Nursing student travels abroad for experience of a lifetime



During intersession of 2019, I had the incredible, undeserved privilege of travelling to Uganda to take the theology course: Christianity in Africa. The trip is offered as a nursing, health administration or theology class. As a nursing major, I was allowed to work alongside the nursing students in their medical-specific work. However, the theology aspect of the trip reminded me of the importance of reflection, and helped me overall to be more deeply connected to the impossibly important moments I was experiencing.


The trip brought us to three different regions of Uganda. We started in Entebbe, right near Lake Victoria, the second largest freshwater lake in the world. We then travelled south to Masaka, and from there we continued down (over the equator!) to our final stop in Bwindi.

I had a number of very specific experiences that will stick with me for a long time. It is so easy to put the physical, literal interaction into words, but I find myself unable to articulate why exactly these moments have become embedded in the deepest corner of my heart. One of these beautiful moments was found in a mother handing her child to me with a smile. We did not speak the same language. We had not been able to really communicate in any way. In the U.S., a mother handing her child to a stranger with whom she cannot verbally communicate would be frowned upon, and even potentially dangerous. But this woman trusted me. She did not have to trust me, she did not even know me, but she trusted me nonetheless. I held the baby as he nuzzled into my chest and clutched the string of my bucket hat, and I rocked on my feet as he slowly began to fall asleep. It was overwhelmingly peaceful, and provided me a sense of connectedness with people who are so different from me.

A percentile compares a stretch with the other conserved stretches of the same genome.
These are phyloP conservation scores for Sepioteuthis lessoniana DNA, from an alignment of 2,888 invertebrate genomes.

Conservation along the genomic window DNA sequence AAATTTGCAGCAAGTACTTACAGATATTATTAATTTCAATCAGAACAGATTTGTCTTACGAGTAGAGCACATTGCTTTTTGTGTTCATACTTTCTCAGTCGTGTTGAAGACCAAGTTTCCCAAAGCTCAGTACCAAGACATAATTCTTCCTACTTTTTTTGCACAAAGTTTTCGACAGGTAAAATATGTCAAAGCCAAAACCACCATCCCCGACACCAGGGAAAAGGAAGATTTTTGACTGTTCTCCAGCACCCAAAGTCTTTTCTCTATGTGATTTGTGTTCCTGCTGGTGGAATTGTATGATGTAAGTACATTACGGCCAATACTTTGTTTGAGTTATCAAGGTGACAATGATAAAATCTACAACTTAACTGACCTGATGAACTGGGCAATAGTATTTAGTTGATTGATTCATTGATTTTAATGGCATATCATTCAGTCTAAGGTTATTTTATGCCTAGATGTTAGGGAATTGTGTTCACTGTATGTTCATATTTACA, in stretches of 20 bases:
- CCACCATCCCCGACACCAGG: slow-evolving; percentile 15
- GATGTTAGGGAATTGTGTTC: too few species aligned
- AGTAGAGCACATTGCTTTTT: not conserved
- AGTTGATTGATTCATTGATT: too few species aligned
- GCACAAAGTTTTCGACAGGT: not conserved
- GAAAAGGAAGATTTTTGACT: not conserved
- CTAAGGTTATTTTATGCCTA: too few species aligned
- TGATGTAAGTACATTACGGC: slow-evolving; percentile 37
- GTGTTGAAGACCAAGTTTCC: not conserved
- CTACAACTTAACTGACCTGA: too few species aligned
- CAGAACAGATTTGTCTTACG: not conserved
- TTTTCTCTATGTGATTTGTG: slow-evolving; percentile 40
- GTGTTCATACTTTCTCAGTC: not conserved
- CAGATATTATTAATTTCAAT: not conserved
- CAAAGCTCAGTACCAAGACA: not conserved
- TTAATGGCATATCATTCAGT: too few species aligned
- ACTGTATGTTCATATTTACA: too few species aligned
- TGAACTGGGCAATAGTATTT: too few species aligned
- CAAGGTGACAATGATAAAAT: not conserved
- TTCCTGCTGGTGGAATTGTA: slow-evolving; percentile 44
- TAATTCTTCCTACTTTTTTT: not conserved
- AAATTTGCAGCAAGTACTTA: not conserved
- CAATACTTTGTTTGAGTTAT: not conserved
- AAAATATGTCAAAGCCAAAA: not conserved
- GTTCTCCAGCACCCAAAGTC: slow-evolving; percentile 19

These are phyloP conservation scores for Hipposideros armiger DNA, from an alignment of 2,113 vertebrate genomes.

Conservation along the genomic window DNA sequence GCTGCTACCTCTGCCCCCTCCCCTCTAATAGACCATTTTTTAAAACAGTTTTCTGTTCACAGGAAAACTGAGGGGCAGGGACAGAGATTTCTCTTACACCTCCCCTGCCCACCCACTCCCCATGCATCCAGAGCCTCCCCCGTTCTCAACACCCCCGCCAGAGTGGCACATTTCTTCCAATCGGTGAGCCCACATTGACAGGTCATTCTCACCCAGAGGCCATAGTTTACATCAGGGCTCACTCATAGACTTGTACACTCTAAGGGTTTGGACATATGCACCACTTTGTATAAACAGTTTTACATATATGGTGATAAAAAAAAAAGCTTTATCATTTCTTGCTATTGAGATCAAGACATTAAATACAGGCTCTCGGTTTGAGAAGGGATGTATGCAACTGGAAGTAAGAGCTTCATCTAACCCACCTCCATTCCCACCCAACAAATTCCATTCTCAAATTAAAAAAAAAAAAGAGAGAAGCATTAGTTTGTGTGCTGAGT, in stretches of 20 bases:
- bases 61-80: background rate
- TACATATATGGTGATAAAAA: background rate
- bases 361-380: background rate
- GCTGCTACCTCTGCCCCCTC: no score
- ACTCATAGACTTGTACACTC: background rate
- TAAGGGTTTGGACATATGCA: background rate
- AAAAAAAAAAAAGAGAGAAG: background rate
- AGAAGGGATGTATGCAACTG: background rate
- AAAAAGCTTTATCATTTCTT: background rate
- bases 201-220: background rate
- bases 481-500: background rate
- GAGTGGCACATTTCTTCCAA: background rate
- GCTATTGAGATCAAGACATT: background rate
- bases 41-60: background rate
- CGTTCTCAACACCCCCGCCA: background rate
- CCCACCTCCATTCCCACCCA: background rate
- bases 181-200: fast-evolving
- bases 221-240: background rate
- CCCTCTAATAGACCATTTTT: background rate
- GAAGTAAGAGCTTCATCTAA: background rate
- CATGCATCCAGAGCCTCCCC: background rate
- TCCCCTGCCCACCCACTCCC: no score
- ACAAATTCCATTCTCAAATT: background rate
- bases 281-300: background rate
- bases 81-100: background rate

A more difficult poignant moment that I experienced was whilst visiting a hospital in Masaka. The wards each consisted of one big open room with approximately 30 to 40 beds. At least one of the wards had mattresses where patients slept on the floor. My initial reaction was shock. I was not afraid of the unsanitary, desperate conditions, but instead sad. My negative feelings were quickly pushed to the side as patients and their families grabbed my hands and invited me to sit with them and tried to communicate through gestures. So many of these families were so hopeful, and I was ashamed to compare my trying and difficult experiences to theirs. I remain motivated by their optimism. One specific moment from that hospital that stamped itself on my heart was with a man in the tuberculosis ward. TB is highly contagious, and those infected with it are required to wear masks when around others. I took the time to speak with some of them, and I was devastated to see that many of them didn’t have any visitors. As I was leaving, I saw one man reach out feebly.

“Please just pray for me. My name is Jimmy. Please pray for me,” he said.

He shares my father’s name, and so I felt drawn to him. I held his hand and promised him that I would pray for him, and I promised myself that I was going to work incredibly hard in everything I do. That I will actively make the world a better place, and that I will come back to Uganda- a place where I learned so much.

One thing I would like to really bring back from Uganda that I can realistically implement into my daily life is being hospitable and welcoming. People greeted us by saying “you are most welcome.” Even just walking outside, people welcomed us to the country. They were happy to see new faces and new lives. They did not care how different we were from them, or if we could even understand what they were saying. They practiced unconditional welcome and unconditional love and I think that that is the most beautiful philosophy to exist by.

Oh, and we saw some really cool animals. That was pretty neat too.